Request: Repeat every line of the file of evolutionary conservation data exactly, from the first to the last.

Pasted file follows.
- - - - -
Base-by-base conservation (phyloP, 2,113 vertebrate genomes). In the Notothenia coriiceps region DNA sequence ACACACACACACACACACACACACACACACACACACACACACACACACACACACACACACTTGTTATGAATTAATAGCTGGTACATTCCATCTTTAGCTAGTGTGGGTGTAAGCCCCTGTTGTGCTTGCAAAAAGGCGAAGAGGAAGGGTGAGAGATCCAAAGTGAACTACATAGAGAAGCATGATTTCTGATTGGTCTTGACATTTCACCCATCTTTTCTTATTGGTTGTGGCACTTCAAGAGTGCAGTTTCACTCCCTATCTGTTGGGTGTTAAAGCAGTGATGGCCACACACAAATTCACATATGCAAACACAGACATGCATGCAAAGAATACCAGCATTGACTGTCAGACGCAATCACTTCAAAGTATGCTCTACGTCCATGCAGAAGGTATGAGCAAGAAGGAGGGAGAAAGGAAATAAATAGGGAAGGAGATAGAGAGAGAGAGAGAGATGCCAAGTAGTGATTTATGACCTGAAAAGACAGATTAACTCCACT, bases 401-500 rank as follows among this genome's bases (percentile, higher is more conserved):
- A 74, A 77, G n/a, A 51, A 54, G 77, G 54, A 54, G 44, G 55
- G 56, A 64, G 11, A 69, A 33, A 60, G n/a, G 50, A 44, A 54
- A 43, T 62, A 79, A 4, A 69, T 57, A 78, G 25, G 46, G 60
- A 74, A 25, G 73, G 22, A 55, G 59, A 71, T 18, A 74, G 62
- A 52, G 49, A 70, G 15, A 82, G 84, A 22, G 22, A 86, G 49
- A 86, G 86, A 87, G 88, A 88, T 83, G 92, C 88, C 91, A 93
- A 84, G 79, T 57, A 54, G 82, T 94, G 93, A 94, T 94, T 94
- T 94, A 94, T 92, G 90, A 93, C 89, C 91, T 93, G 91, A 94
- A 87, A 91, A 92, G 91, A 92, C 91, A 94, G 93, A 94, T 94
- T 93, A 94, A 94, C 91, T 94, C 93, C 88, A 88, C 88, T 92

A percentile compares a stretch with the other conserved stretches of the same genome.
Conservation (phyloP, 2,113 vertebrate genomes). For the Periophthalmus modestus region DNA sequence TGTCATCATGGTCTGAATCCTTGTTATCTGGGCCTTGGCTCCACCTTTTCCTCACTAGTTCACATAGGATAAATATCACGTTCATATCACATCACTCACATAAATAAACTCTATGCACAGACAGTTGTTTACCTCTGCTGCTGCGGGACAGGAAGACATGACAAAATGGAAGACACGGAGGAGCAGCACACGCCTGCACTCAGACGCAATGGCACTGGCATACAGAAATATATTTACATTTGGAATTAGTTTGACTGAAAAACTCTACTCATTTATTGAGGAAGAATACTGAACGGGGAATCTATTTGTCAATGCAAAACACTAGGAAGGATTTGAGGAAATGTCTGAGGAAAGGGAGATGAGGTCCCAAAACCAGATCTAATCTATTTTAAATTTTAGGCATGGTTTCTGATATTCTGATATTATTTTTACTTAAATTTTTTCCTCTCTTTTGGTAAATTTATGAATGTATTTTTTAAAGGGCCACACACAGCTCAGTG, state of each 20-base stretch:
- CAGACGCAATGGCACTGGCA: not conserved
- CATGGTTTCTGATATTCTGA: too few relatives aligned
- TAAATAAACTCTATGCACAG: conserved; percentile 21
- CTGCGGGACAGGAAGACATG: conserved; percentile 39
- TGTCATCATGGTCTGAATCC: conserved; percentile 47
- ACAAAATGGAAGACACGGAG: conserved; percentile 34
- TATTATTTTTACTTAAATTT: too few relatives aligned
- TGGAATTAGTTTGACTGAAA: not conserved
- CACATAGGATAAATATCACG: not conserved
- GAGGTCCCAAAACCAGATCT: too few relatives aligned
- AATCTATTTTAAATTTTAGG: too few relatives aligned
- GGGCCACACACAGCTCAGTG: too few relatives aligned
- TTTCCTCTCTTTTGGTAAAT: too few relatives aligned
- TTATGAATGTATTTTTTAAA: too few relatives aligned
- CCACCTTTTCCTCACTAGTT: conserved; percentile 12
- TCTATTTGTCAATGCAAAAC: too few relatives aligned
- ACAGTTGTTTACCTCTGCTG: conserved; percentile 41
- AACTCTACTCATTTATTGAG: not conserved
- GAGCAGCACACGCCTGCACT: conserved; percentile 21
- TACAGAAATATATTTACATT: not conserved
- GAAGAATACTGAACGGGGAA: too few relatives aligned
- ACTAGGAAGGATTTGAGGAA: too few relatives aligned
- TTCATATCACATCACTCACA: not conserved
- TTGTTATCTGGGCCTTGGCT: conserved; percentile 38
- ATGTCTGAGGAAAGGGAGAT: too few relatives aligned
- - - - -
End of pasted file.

Base-by-base conservation (phyloP, 2,113 vertebrate genomes). In the Notothenia coriiceps region DNA sequence ACACACACACACACACACACACACACACACACACACACACACACACACACACACACACACTTGTTATGAATTAATAGCTGGTACATTCCATCTTTAGCTAGTGTGGGTGTAAGCCCCTGTTGTGCTTGCAAAAAGGCGAAGAGGAAGGGTGAGAGATCCAAAGTGAACTACATAGAGAAGCATGATTTCTGATTGGTCTTGACATTTCACCCATCTTTTCTTATTGGTTGTGGCACTTCAAGAGTGCAGTTTCACTCCCTATCTGTTGGGTGTTAAAGCAGTGATGGCCACACACAAATTCACATATGCAAACACAGACATGCATGCAAAGAATACCAGCATTGACTGTCAGACGCAATCACTTCAAAGTATGCTCTACGTCCATGCAGAAGGTATGAGCAAGAAGGAGGGAGAAAGGAAATAAATAGGGAAGGAGATAGAGAGAGAGAGAGAGATGCCAAGTAGTGATTTATGACCTGAAAAGACAGATTAACTCCACT, bases 401-500 rank as follows among this genome's bases (percentile, higher is more conserved):
- A 74, A 77, G n/a, A 51, A 54, G 77, G 54, A 54, G 44, G 55
- G 56, A 64, G 11, A 69, A 33, A 60, G n/a, G 50, A 44, A 54
- A 43, T 62, A 79, A 4, A 69, T 57, A 78, G 25, G 46, G 60
- A 74, A 25, G 73, G 22, A 55, G 59, A 71, T 18, A 74, G 62
- A 52, G 49, A 70, G 15, A 82, G 84, A 22, G 22, A 86, G 49
- A 86, G 86, A 87, G 88, A 88, T 83, G 92, C 88, C 91, A 93
- A 84, G 79, T 57, A 54, G 82, T 94, G 93, A 94, T 94, T 94
- T 94, A 94, T 92, G 90, A 93, C 89, C 91, T 93, G 91, A 94
- A 87, A 91, A 92, G 91, A 92, C 91, A 94, G 93, A 94, T 94
- T 93, A 94, A 94, C 91, T 94, C 93, C 88, A 88, C 88, T 92

A percentile compares a stretch with the other conserved stretches of the same genome.
Conservation (phyloP, 2,113 vertebrate genomes). For the Periophthalmus modestus region DNA sequence TGTCATCATGGTCTGAATCCTTGTTATCTGGGCCTTGGCTCCACCTTTTCCTCACTAGTTCACATAGGATAAATATCACGTTCATATCACATCACTCACATAAATAAACTCTATGCACAGACAGTTGTTTACCTCTGCTGCTGCGGGACAGGAAGACATGACAAAATGGAAGACACGGAGGAGCAGCACACGCCTGCACTCAGACGCAATGGCACTGGCATACAGAAATATATTTACATTTGGAATTAGTTTGACTGAAAAACTCTACTCATTTATTGAGGAAGAATACTGAACGGGGAATCTATTTGTCAATGCAAAACACTAGGAAGGATTTGAGGAAATGTCTGAGGAAAGGGAGATGAGGTCCCAAAACCAGATCTAATCTATTTTAAATTTTAGGCATGGTTTCTGATATTCTGATATTATTTTTACTTAAATTTTTTCCTCTCTTTTGGTAAATTTATGAATGTATTTTTTAAAGGGCCACACACAGCTCAGTG, state of each 20-base stretch:
- CAGACGCAATGGCACTGGCA: not conserved
- CATGGTTTCTGATATTCTGA: too few relatives aligned
- TAAATAAACTCTATGCACAG: conserved; percentile 21
- CTGCGGGACAGGAAGACATG: conserved; percentile 39
- TGTCATCATGGTCTGAATCC: conserved; percentile 47
- ACAAAATGGAAGACACGGAG: conserved; percentile 34
- TATTATTTTTACTTAAATTT: too few relatives aligned
- TGGAATTAGTTTGACTGAAA: not conserved
- CACATAGGATAAATATCACG: not conserved
- GAGGTCCCAAAACCAGATCT: too few relatives aligned
- AATCTATTTTAAATTTTAGG: too few relatives aligned
- GGGCCACACACAGCTCAGTG: too few relatives aligned
- TTTCCTCTCTTTTGGTAAAT: too few relatives aligned
- TTATGAATGTATTTTTTAAA: too few relatives aligned
- CCACCTTTTCCTCACTAGTT: conserved; percentile 12
- TCTATTTGTCAATGCAAAAC: too few relatives aligned
- ACAGTTGTTTACCTCTGCTG: conserved; percentile 41
- AACTCTACTCATTTATTGAG: not conserved
- GAGCAGCACACGCCTGCACT: conserved; percentile 21
- TACAGAAATATATTTACATT: not conserved
- GAAGAATACTGAACGGGGAA: too few relatives aligned
- ACTAGGAAGGATTTGAGGAA: too few relatives aligned
- TTCATATCACATCACTCACA: not conserved
- TTGTTATCTGGGCCTTGGCT: conserved; percentile 38
- ATGTCTGAGGAAAGGGAGAT: too few relatives aligned